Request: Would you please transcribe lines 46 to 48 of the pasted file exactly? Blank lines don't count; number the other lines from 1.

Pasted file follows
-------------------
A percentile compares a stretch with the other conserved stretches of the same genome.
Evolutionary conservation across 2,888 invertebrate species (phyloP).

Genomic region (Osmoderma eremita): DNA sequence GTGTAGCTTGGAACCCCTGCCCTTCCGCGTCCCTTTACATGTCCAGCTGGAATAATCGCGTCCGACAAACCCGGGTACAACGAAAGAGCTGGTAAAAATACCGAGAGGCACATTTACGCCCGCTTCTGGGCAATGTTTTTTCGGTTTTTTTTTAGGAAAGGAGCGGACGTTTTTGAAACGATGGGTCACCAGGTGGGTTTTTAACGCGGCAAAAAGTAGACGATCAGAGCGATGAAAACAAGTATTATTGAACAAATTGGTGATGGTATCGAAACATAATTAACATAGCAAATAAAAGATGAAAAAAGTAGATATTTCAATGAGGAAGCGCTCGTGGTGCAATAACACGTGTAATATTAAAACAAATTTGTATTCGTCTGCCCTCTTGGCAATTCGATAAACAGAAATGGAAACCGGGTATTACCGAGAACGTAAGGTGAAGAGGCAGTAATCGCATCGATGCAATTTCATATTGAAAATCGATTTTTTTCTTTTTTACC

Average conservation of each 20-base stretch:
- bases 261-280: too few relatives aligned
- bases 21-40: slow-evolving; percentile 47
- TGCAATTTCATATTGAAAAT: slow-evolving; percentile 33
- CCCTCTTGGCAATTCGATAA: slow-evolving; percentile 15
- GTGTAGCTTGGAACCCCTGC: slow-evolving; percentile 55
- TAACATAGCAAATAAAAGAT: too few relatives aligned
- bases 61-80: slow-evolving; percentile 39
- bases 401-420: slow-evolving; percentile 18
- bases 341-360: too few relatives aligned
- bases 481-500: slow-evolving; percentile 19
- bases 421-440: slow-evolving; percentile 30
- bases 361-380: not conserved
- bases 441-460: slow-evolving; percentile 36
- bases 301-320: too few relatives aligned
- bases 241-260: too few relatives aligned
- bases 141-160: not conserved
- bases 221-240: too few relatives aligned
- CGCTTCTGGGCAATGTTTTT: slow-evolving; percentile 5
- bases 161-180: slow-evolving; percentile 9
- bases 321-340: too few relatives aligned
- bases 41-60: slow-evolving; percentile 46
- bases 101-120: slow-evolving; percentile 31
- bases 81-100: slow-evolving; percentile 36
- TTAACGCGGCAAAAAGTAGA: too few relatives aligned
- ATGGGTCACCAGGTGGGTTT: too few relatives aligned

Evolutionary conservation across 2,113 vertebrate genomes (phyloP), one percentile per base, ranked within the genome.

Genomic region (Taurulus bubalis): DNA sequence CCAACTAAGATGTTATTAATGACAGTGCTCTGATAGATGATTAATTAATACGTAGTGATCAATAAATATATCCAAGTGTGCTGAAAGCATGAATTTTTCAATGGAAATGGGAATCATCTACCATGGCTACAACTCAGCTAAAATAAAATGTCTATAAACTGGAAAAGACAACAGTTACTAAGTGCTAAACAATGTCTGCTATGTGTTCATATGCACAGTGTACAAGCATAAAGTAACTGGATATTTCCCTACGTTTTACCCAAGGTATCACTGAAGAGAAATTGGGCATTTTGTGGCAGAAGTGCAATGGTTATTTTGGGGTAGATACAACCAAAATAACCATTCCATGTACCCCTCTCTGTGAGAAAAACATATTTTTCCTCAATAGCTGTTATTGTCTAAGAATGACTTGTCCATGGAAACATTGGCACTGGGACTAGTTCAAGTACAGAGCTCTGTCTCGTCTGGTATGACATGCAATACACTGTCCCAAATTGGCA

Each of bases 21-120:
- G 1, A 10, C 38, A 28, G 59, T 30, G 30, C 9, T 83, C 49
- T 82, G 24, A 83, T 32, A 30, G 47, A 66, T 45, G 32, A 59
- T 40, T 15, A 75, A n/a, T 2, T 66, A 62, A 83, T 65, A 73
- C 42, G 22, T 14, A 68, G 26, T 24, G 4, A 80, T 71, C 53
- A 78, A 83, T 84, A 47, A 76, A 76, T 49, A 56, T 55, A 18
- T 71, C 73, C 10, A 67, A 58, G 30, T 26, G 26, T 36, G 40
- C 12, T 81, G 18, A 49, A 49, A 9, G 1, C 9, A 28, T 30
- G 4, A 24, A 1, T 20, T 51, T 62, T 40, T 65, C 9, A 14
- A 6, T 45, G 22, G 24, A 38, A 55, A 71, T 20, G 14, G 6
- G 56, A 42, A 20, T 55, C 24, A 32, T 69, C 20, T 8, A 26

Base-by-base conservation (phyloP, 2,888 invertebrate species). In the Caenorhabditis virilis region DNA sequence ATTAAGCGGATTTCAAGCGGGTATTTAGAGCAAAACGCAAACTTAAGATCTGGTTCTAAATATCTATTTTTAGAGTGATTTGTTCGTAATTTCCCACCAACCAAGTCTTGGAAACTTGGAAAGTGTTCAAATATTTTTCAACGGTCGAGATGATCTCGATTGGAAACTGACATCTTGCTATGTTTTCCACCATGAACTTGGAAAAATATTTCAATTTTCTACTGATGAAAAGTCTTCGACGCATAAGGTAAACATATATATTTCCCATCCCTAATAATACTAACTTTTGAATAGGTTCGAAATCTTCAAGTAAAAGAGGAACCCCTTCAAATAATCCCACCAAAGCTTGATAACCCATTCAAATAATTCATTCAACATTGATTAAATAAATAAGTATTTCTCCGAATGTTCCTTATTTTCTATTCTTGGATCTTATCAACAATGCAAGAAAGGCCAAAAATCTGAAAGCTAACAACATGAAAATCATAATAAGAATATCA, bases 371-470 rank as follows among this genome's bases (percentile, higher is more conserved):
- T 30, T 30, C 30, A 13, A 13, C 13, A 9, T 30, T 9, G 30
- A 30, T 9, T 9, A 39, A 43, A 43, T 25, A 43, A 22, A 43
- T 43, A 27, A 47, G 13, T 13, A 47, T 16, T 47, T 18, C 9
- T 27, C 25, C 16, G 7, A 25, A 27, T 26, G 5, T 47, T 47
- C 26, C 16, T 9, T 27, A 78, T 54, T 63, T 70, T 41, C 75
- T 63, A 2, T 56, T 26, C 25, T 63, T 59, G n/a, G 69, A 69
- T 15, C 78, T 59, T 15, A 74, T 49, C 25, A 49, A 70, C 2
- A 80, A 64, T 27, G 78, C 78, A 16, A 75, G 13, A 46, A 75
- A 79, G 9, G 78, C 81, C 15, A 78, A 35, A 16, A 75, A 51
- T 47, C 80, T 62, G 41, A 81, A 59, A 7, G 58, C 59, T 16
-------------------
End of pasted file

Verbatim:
- T 43, A 27, A 47, G 13, T 13, A 47, T 16, T 47, T 18, C 9
- T 27, C 25, C 16, G 7, A 25, A 27, T 26, G 5, T 47, T 47
- C 26, C 16, T 9, T 27, A 78, T 54, T 63, T 70, T 41, C 75